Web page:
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Boss ME-50B vs Bass Podxt

Discussion in 'Effects [BG]' started by renquan, Feb 8, 2005.


  1. renquan

    renquan

    Sep 9, 2004
    Hi, would like to seek advise on which one to get.

    I only require the bass overdrive and the compressor. The rest of the functions will be a great addon to try out new sounds, that's why I want to get a multi effect pedal rather than a single overdrive pedal.
     
  2. danomite64

    danomite64

    Nov 16, 2004
    Tampa, Florida
    I picked the ME-50B over the Pod, because I do a lot more live work than studio work. If the situation was reversed, I'd go with the POD.
     
  3. John Herzog

    John Herzog

    Jun 14, 2002
    Schertz, TX
    I have the bass pod xt and the effects are not very good. It seems that most of the effects have a built in tone suck to them.
     
  4. Razor

    Razor

    Sep 22, 2002
    Dallas
    I've used both of the Bass POD's...if that's all you need out of it, I'd stay away. IMHO Bass POD's are only really useful in the studio.

    Get yourself a good compressor and overdrive pedal and be done with it. ;)
     
  5. renquan

    renquan

    Sep 9, 2004
    for compressors and overdrives which individual pedals do you all recommend? I borrowed a boss CS-3 (dunno if i got the model correct) and it works quite fine..

    I've heard the overdrive (on me-50b) on the video demo and think it sounds rather like what I need. What do u guys think?

    Anyway I've been holding back on my purchase of boss me-50b cos if i paid abit more i could get a gt-6b instead, which is currently out of stock near my place. Are the amp modelling in gt-6b worth the extra cash? What other differences are there btween me-50b and gt-6b?
     
  6. I just recently bought an ME-50B, and while I'm still experimenting / learning how to get useful, good tones out of it, I'm very happy with it considering all the effects you get for the price. One setting that I really like so far is: Compressor set to 160 soft with the distortion set to bass drive. It kind of smoothes out the rough edges and adds warmth.

    Just going by the two weeks that I've been fooling around with it, I'd say it's a very good unit for the money. ;)

    Never tried the bass pod or GT-6B.

    Mike
     
  7. johnvice

    johnvice

    Sep 7, 2004
    IMHO, no. If I was doing studio work it might be different but I play in a live cover band and have no use for modeling.

    The GT6-b is menu driven. It's too complicated. (No, I didn't read the manual.)

    The Me-50b is a deceptively simple user interface. It's all knobs (like analog stomp boxes) so it's easy to use without reading the manual, right out of the box!

    Also, it's possible to save and edit effect parameters. There is a memory of presets and I use them all.

    Whenever you have a multi-effect that does a lot of things, there is always a tendency to look at your perception of overkill and what is lacking.

    For me, the real lacking element is a parametric EQ. However, there is a bass, treble, mid, mid freq and master volume and effects for mid shape bottom boost.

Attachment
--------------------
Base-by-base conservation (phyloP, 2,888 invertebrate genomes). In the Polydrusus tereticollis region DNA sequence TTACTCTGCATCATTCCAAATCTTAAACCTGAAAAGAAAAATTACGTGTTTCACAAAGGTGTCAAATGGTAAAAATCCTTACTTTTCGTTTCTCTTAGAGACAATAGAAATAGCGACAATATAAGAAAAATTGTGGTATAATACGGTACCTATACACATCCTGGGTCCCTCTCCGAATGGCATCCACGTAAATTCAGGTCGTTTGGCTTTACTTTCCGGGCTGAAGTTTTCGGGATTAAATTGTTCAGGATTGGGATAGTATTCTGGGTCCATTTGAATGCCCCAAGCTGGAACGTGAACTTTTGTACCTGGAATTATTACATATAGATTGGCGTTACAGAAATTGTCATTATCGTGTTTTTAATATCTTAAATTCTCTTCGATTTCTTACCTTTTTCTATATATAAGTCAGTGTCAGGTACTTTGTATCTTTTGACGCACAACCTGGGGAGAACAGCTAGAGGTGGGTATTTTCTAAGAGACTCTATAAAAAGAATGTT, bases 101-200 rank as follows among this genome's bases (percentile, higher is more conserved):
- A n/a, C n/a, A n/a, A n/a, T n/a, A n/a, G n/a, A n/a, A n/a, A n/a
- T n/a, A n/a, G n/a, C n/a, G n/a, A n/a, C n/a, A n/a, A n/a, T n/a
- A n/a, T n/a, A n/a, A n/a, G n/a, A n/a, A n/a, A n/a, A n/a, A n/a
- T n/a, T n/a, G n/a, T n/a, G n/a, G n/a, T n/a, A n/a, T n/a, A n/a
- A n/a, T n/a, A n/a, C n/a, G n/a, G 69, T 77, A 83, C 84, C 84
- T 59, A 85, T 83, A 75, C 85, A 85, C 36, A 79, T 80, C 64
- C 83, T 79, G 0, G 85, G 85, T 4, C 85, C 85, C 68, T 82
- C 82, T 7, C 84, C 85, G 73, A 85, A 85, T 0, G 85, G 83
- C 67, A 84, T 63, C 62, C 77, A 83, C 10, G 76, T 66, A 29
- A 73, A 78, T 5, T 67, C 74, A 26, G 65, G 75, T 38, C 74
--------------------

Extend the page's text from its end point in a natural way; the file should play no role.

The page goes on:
Also, the engineer's sacrificed some control flexibility and second-guessed what users wanted. This is actually a plus as they succeeded admirably.

    Conversely, the overkill for me is the modeling. In addition to the regular BOSS compression, flicking to D-COMP gives the characteristics of the MXR Dynacomp (really noticeable at high compression levels). Likewise the 160d settings emulate the DBX 160 compressor. Likewise there is distortion emulation. Nice but unnecessary.

    The effects integrate well together. For example, a setting I love is to use the "Octave up" effect (which creates a pitch one octave above the original tone) and run this through high-band distortion (which only distorts the higher frequencies). When these two effects are used together. The distortion is only applied to the octave-boosted sound. When the guitarist in my band is soloing, I'll often use this to create the sound of a second guitar in union an octave apart.
     
  8. renquan

    renquan

    Sep 9, 2004
    hm.. guess i'll get a me-50b in a few weeks time.. going down to the shop to try it out first. Or should i get a sansamp bass drive DI first? I feel that my bass lacks the "live" tone I need.. i'm using a old yamaha rbx with p and j setup.. costs around $200USD or so..

    any advice?
     
  9. johnvice

    johnvice

    Sep 7, 2004
    What are your objectives ?

    The Sansamp is a DI box and preamp. If you are playing gigs where you are DIing into to a house PA or mixing board then maybe.

    If you want tonal shaping, what can the SanAmp do that your exisiting preamp doesn't do ?

    Is it the SanAmps's great distortion effect sound ? There are a lot of bass distortion stomp boxes that are cheaper as they are not a preamp and DI as well. The ME-50b has a selector to emulate the SansAmp distortion sound.

    I don't use half of the Me-50b features but I knwo what my objectives are and the ME-50b meets them all in one unit.
     
  10. Ozzyman

    Ozzyman

    Jul 21, 2004
    So, the Bass Podxt and xtPro suck tone?
    But, what about the GT-6B? I don't mind menus and an all digital interface... I just need effects that work and sound good. Doesn't matter if it takes me an hour to find that tone. As long as it has it, ya know?
    Oh, and the GT-8 came out... any estimates on the GT-8B?